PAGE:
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Tuesday, July 11, 2006

We spin our wheels and webs.

This comes out of a comment I made on the Mutualist Blog.
Someone came right out and actually stated that profits are inherently monopolistic; which is an annoying "hidden assumption" many leftists bury in their arguments. By pre-assuming it, they therefore have framed it out of being subject to discussion, which makes it hard to argue for markets effectively. In response I said:

The truth is, profits are never self-sustaining, in a milieu of open finance. Under a "capitalist" finance system, sure, because capital funding is restricted to "proven winners" and those with connections.
But under an anarchist financial system, profit can never be more than a sporadic, unpredictable outbreak. As soon as a firm becomes profitable, people will finance competitors, reducing profits back toward the general rate of interest.
As more capital is accumulated, that general rate of interest falls near 0.

Marx saw this, but didn't quite understand it well enough to draw the right implications from it.

Which is probably because he didn't pick up on marginal utility theory. If he had, the world might be quite a different place.

TO CLARIFY: By putting "capitalist" in quotes, I meant to imply the so-called capitalist finance system we are currently living under, which is actually fascistic if anything, with chartered and regulated banking. (which creates the opportunity to expand fractional reserves without being checked by competing banks)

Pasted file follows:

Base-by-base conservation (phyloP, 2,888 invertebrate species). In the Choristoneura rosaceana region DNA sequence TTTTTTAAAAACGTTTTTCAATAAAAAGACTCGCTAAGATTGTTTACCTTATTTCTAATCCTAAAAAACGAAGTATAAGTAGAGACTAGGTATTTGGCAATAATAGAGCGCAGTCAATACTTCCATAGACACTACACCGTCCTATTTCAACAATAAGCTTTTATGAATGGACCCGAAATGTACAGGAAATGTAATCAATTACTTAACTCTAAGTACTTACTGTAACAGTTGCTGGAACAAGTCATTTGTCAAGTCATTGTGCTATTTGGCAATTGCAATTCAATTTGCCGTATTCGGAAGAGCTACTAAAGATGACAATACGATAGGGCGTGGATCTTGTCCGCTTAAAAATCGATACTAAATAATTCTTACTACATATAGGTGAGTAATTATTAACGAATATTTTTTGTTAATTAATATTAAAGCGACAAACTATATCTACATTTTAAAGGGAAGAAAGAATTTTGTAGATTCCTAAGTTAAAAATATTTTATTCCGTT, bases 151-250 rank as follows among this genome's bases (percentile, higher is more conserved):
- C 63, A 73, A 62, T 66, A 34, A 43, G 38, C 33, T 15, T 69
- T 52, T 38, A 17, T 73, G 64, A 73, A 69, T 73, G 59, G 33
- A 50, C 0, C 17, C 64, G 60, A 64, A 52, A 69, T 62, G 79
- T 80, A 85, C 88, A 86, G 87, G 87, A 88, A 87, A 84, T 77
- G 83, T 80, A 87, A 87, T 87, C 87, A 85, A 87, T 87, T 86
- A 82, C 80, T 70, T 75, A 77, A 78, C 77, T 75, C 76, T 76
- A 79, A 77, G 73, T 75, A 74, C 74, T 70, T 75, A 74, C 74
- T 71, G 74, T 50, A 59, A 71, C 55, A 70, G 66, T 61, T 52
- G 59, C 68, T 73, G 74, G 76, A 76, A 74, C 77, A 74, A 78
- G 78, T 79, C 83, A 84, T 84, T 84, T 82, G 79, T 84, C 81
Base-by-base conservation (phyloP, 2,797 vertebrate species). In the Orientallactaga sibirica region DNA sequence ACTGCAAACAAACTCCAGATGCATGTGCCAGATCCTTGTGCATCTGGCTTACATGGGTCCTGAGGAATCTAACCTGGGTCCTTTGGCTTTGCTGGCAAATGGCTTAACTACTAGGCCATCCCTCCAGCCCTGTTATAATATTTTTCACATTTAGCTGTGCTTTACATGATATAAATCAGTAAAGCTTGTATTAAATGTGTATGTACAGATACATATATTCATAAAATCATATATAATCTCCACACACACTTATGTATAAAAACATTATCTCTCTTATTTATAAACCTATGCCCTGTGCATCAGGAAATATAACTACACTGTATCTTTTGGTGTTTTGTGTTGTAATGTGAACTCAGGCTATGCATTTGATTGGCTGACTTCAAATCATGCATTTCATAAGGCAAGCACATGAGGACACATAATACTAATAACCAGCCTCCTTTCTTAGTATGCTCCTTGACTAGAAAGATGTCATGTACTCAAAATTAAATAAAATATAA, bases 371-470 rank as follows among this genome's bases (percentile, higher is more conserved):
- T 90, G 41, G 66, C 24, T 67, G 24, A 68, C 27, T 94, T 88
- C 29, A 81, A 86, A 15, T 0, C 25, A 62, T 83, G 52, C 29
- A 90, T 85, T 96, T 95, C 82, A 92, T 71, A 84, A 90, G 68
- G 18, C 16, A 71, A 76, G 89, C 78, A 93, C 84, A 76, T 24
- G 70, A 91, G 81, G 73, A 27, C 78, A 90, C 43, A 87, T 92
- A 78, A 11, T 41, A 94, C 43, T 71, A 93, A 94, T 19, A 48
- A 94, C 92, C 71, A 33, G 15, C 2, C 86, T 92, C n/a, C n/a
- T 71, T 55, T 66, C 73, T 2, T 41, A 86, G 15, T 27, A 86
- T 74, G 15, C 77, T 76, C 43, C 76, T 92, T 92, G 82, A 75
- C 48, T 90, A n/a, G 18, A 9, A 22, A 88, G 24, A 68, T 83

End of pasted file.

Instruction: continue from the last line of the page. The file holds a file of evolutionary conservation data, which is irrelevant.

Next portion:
Blogger Jeremy said...

So you're not convinced of Carson's argument that "profit" is an artificial scarcity rent above and beyond the equilibrium price approximating cost?

I'm actually having a discussion on my blog about this with an Austrian. I'm not 100% convinced of Carson's LTV reworking. But the more I consider it, the more I see why he went to such lengths to preface his later political and historic analysis of "actually existing capitalism" with it. If price approximates cost, and costs are almost always labor-based, then there's a very clean way to view profit as monopolistic and "coercive" from an a priori standpoint.

I've pledged not to make up my mind until I've given Menger the same reading I've given Carson, though.

11:00 AM  
Blogger Adem D. Kupi said...

I'd say that this "artificial scarcity rent" does exist, for so many reasons.
But this is not the only source of profit.
Any price-value differential creates a profit opportunity. These opportunities will arise sporadically in a market economy. (in fact they are necessary, to motivate people to "correct" them) This is the source of entreprenurial profit as described by the Austrians.
However in a restricted-market economy, there are other sources of profit which are monopolistic.

In general, any firm which makes sustained profits over a long period of time is benefitting from statist intervention. Otherwise, the mechanism I outlined above would increase competition to the point that profit over and above general return to capital would disappear.

I think the mutualists and austrians are looking at different parts of the elephant, so to speak.

11:21 AM  

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